A Graphical Analysis Exercise: Analyzing the Motion of a Projected Marble
Investigate quantitatively the horizontal and vertical motions of a projected marble.
Download the video clip and view it. Then insert it into Logger Pro.
You'll do everything in Logger Pro. For convenience, here are the functions associated with Logger Pro video analysis.
|Displays video analyis tool menu to right of video|
|Play, pause, step buttons|
|Set scale factor|
Open your Logger Pro file. Advance the movie to the frame that has a meter stick. Use this to set a scale factor. The numbers on the meter stick are centimeters.
Advance the movie two more frames until the red and white marbles overlap. Now set the axes. Set the vertical axis to coincide with the string and the horizontal axis to pass through the bottom of the white marble.
Starting with the frame in which the red and white marbles overlap, mark the positions of the white marble. (Ignore the red marble.) Mark the bottommost point of each image of the marble. (This point is picked because it's easier to locate than, say, the center of the marble.)
When you're finished marking points, you'll have a data table and a graph of horizontal (X) and vertical (Y) position vs. time.
Delete the Vx and Vy columns from the data table. Those columns will not be helpful.
If Movie Options is grayed out on your computer, here is an alternative way to change the time scale:
Another possibility is to upgrade your Logger Pro version in case you don't have the most recent version.
- Select Data -> New Manual Column from the menu.
- Enter an appropriate name such as Time-act (for actual time) and units of s.
- Select Generate Values.
- For Start, enter 0, and for Increment, enter 0.025. For End, multiply 0.025 by (number of data points - 1). Click Done to generate the column.
- On your graph, click on the Time label on the horizontal axis and select your new time variable.
- Finally, delete the original Time column in your data table.
Reflect on what you just did: You may think that a linear fit would have been more appropriate, since we expect the horizontal velocity component to be constant. By doing a quadratic fit, however, you put yourself in a position to check that assertion. You can look at the coefficient of the t2 term to see how close it is to the value we would expect.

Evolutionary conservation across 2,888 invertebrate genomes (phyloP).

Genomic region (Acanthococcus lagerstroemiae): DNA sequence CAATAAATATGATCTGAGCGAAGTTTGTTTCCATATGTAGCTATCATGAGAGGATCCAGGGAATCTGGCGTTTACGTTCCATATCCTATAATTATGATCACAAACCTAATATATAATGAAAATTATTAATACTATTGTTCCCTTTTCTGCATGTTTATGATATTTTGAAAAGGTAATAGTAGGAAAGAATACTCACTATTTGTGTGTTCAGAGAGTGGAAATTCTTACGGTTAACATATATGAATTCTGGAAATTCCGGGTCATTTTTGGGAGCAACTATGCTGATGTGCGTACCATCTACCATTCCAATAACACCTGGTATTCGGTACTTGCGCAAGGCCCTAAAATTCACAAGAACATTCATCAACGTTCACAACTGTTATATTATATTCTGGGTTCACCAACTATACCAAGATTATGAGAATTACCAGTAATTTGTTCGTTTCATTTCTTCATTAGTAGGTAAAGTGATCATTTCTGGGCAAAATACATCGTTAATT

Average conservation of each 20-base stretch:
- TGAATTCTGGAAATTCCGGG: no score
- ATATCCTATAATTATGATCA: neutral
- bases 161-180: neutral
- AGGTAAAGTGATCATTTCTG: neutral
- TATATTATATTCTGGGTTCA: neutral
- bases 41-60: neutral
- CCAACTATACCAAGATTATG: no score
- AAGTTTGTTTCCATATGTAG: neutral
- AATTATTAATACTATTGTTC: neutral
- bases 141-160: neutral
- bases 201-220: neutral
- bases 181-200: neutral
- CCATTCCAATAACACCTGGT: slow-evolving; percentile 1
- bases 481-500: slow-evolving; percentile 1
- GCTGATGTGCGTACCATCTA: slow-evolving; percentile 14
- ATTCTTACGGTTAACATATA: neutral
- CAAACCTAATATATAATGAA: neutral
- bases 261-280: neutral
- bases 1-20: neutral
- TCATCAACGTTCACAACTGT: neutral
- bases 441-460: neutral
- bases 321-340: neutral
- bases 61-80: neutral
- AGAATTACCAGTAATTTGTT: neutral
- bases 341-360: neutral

Repeat step 1 for the y vs. t data.
Create the residuals for the x vs. t fit. Click on Data -> New Calculated Column. Enter the name, Y-res, and units. Then enter the formula to calculate residuals: "X"-"X-res". Click on Options and change the number of decimal places to 4. Then click Done to add the column to your data table.
Repeat step 3 for the y vs. t fit.
Click Insert -> Graph. This should insert the y-residuals. If it doesn't, click on the axis label to make the appropriate selection.
Click Insert -> Graph again. Change the vertical axis label to X-res.
Click Insert -> Text. Then select Page -> Auto Arrange. Give answers to the questions below in the text box. Number them as given.
Now you'll extract some numerical information from the fits. Which of the fit coefficients can you use to determine the vertical acceleration of the marble? Determine the value of the vertical acceleration.
What is the accepted value of the vertical acceleration? Calculate the experimental error.
What evidence do you have from the quadratic x vs. t fit that the velocity is constant? We're not looking for a statement that the line is straight. We're looking for evidence from one of the fit coefficients.
Examine your residuals. What is the largest residual (in absolute value)? How does this compare to a typical position measurement, say one about halfway through the clip?
Do the residuals appear random? Based on your answers to that question as well as item 5, are the fits good?